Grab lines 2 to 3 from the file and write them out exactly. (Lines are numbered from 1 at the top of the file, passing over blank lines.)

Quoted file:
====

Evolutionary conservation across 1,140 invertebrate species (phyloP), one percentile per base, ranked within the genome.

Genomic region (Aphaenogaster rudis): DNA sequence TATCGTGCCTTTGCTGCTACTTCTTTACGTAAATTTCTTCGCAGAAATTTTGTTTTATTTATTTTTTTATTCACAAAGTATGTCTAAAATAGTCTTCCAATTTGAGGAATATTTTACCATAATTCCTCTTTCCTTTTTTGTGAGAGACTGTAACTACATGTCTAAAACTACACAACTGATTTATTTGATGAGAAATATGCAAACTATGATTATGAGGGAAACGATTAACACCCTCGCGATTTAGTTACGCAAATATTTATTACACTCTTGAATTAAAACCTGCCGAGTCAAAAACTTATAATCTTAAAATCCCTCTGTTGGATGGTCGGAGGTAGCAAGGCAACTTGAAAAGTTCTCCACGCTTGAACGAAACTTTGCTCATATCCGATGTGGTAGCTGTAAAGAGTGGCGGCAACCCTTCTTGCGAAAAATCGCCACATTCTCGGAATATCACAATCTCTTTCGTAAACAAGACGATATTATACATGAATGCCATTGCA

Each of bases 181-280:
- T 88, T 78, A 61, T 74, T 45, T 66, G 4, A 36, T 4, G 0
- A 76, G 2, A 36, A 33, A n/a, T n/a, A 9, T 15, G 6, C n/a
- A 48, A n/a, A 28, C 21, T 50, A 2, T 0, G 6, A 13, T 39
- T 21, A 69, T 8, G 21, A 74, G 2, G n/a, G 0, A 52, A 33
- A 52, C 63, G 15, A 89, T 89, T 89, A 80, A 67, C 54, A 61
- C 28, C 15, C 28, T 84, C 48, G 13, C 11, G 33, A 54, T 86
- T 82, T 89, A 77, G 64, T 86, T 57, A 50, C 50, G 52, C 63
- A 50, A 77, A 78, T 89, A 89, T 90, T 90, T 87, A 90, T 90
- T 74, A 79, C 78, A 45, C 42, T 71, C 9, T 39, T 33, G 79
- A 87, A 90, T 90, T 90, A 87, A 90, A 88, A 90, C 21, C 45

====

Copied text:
Genomic region (Aphaenogaster rudis): DNA sequence TATCGTGCCTTTGCTGCTACTTCTTTACGTAAATTTCTTCGCAGAAATTTTGTTTTATTTATTTTTTTATTCACAAAGTATGTCTAAAATAGTCTTCCAATTTGAGGAATATTTTACCATAATTCCTCTTTCCTTTTTTGTGAGAGACTGTAACTACATGTCTAAAACTACACAACTGATTTATTTGATGAGAAATATGCAAACTATGATTATGAGGGAAACGATTAACACCCTCGCGATTTAGTTACGCAAATATTTATTACACTCTTGAATTAAAACCTGCCGAGTCAAAAACTTATAATCTTAAAATCCCTCTGTTGGATGGTCGGAGGTAGCAAGGCAACTTGAAAAGTTCTCCACGCTTGAACGAAACTTTGCTCATATCCGATGTGGTAGCTGTAAAGAGTGGCGGCAACCCTTCTTGCGAAAAATCGCCACATTCTCGGAATATCACAATCTCTTTCGTAAACAAGACGATATTATACATGAATGCCATTGCA

Each of bases 181-280: